Woman with two young children running outdoors smilingThis is the second in a series of posts on trauma and trauma informed culture. Look for future posts from both FCS bloggers and some special guest bloggers over the next several months! This month’s post was written by Debra Schartz-Robinson, LSCSW, the Director of Clinical Services on the Youthville residential campus in Dodge City.

What is self-regulation?

Self-regulation is one of the six core strengths identified by Dr. Bruce Perry in his Neurosequential Model of Therapeutics (NMT). It is the ability to notice and control primary urges such as hunger and sleep, as well as feelings such as frustration, anger and fear. Developing and maintaining this strength is a lifelong process that is connected to the relationship between an infant and caregiver. Healthy growth depends on the child’s experience of this relationship and the maturation of the brain.

Why self-regulation is important

The ability to put a thought between an impulse and the action taken is an essential life skill. This skill is critical in building relationships, tolerating differences and being aware of the needs of others. We are not born with this skill. It must be learned, and the easiest, most natural time to learn is in early infancy through attuned care giving from a parent who is skilled at regulating their own emotions.

Signs of struggle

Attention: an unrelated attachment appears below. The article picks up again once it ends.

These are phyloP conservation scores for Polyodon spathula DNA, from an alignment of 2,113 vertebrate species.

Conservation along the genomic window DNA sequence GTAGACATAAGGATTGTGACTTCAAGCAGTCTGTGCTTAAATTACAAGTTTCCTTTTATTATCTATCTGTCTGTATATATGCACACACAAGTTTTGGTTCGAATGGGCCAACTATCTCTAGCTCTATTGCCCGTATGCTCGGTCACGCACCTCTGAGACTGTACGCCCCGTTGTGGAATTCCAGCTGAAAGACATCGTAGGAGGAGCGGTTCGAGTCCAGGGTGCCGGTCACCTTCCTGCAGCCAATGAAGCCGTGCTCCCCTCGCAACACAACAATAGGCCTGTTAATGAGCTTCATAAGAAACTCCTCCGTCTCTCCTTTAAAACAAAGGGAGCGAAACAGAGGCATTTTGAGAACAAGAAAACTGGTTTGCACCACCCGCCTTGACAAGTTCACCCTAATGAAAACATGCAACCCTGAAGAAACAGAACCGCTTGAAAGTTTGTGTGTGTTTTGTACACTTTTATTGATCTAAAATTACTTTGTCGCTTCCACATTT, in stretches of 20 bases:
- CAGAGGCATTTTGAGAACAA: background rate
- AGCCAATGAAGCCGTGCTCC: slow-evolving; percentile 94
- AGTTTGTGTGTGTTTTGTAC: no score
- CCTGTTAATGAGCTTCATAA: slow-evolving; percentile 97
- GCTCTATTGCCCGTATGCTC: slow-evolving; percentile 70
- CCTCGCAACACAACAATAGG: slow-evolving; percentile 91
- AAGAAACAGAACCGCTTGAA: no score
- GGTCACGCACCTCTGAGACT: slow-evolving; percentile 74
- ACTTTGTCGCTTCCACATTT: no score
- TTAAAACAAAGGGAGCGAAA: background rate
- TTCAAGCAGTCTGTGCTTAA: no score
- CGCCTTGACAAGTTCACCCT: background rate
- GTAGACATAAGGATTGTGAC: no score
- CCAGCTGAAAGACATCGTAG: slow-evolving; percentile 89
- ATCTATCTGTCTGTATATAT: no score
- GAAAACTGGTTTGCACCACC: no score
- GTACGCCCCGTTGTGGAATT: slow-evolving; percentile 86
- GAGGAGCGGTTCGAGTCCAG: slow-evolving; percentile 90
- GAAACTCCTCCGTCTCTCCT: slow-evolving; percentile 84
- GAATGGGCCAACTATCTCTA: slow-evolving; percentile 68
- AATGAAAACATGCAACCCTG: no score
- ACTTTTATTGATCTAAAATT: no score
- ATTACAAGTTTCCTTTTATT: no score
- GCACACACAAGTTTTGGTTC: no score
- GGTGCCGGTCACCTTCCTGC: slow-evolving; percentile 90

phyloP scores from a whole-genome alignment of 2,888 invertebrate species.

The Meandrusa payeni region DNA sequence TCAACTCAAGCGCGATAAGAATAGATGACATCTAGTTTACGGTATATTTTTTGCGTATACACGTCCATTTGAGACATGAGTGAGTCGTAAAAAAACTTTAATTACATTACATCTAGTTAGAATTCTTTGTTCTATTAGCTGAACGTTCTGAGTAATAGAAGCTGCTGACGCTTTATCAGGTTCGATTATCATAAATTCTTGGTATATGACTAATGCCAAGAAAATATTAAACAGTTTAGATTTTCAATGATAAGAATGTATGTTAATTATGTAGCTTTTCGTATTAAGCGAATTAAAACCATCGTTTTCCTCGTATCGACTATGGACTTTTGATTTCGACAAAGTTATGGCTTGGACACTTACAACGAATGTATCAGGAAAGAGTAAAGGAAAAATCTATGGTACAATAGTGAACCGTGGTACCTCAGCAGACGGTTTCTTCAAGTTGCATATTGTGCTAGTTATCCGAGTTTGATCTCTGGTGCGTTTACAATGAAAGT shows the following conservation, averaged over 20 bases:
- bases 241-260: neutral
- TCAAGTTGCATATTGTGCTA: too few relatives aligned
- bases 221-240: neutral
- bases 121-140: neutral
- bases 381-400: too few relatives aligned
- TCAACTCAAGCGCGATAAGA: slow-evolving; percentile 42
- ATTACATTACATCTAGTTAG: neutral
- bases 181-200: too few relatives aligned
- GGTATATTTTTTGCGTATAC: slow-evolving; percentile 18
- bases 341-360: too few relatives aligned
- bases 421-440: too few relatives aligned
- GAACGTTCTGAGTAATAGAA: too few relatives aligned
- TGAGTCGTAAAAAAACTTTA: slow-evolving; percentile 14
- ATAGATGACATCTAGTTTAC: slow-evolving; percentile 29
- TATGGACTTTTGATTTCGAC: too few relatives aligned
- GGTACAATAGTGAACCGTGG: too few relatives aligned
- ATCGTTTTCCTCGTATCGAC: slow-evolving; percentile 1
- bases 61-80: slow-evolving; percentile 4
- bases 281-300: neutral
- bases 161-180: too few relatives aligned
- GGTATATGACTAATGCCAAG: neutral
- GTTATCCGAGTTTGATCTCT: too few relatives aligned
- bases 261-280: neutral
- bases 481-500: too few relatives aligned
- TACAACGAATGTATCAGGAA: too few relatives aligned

Children who do not develop the skill of self-regulation will have problems sustaining friendships, learning and controlling their behavior. They are more likely to express anger through physical aggression, express themselves in ways that are hurtful to others and to over react to stimuli in the environment. In general, children who struggle with self-regulation are more reactive, immature, impressionable and more easily overwhelmed by threats and violence. Here are some examples:

  • Does poorly in unstructured or free time
  • Struggles with transitions
  • Has difficulty with attention, listening and acquiring new skills
  • Acts impulsively
  • Lashes out at others without warning
  • Sensitive to criticism
  • Struggles in group activities
  • Often expresses hurt or anger by acting out aggressively

What you can do to help increase self-regulation

  • Model self-control with your words and actions
  • Step in quickly to stop any hurtful action or language that you hear
  • Teach conflict resolution skills
  • Praise the youth when you see the slightest effort toward thoughtful actions, remarks, reactions and problem-solving skills.
  • Have the youth participate in patterned repetitive activities to stimulate growth in the lower brain
  • Understand the youth’s triggers and remove stimuli from the environment
  • Pre-teach with the youth before taking them into potentially triggering or highly stimulating environments
  • Develop rituals around transitions
  • Provide structure and predictability

Self-regulation is a universal set of skills that helps us manage our responses to things that happen in life. Learning to effectively regulate feelings thoughts and behaviors can significantly improve one’s quality of life. Kids are happier when they are emotionally regulated, and you will be, too!

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